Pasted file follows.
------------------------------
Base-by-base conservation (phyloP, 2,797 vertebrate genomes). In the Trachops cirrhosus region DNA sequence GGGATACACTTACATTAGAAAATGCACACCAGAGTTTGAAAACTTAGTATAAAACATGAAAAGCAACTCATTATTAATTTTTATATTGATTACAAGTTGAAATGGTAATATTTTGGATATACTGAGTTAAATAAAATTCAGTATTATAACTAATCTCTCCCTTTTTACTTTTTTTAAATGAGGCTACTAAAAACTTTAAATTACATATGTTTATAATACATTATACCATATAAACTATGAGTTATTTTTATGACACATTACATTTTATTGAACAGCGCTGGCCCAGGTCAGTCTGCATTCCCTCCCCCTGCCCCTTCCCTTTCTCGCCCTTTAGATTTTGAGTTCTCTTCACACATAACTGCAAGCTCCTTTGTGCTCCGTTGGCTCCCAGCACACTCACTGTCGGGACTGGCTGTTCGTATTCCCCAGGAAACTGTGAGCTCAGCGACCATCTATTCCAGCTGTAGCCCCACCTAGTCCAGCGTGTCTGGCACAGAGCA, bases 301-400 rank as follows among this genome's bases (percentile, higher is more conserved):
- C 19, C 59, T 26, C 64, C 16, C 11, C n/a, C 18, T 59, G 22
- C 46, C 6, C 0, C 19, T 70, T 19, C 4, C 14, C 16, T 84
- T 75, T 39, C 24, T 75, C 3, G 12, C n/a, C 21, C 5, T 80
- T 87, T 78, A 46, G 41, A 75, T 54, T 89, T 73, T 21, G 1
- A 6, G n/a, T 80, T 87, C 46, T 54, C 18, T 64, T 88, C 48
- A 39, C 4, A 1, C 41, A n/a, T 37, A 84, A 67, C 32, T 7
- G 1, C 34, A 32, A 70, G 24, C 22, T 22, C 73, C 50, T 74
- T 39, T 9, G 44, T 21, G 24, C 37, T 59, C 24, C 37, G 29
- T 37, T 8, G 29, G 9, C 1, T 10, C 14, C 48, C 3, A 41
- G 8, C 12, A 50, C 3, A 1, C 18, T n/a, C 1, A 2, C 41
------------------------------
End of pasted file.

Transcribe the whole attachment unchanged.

Base-by-base conservation (phyloP, 2,797 vertebrate genomes). In the Trachops cirrhosus region DNA sequence GGGATACACTTACATTAGAAAATGCACACCAGAGTTTGAAAACTTAGTATAAAACATGAAAAGCAACTCATTATTAATTTTTATATTGATTACAAGTTGAAATGGTAATATTTTGGATATACTGAGTTAAATAAAATTCAGTATTATAACTAATCTCTCCCTTTTTACTTTTTTTAAATGAGGCTACTAAAAACTTTAAATTACATATGTTTATAATACATTATACCATATAAACTATGAGTTATTTTTATGACACATTACATTTTATTGAACAGCGCTGGCCCAGGTCAGTCTGCATTCCCTCCCCCTGCCCCTTCCCTTTCTCGCCCTTTAGATTTTGAGTTCTCTTCACACATAACTGCAAGCTCCTTTGTGCTCCGTTGGCTCCCAGCACACTCACTGTCGGGACTGGCTGTTCGTATTCCCCAGGAAACTGTGAGCTCAGCGACCATCTATTCCAGCTGTAGCCCCACCTAGTCCAGCGTGTCTGGCACAGAGCA, bases 301-400 rank as follows among this genome's bases (percentile, higher is more conserved):
- C 19, C 59, T 26, C 64, C 16, C 11, C n/a, C 18, T 59, G 22
- C 46, C 6, C 0, C 19, T 70, T 19, C 4, C 14, C 16, T 84
- T 75, T 39, C 24, T 75, C 3, G 12, C n/a, C 21, C 5, T 80
- T 87, T 78, A 46, G 41, A 75, T 54, T 89, T 73, T 21, G 1
- A 6, G n/a, T 80, T 87, C 46, T 54, C 18, T 64, T 88, C 48
- A 39, C 4, A 1, C 41, A n/a, T 37, A 84, A 67, C 32, T 7
- G 1, C 34, A 32, A 70, G 24, C 22, T 22, C 73, C 50, T 74
- T 39, T 9, G 44, T 21, G 24, C 37, T 59, C 24, C 37, G 29
- T 37, T 8, G 29, G 9, C 1, T 10, C 14, C 48, C 3, A 41
- G 8, C 12, A 50, C 3, A 1, C 18, T n/a, C 1, A 2, C 41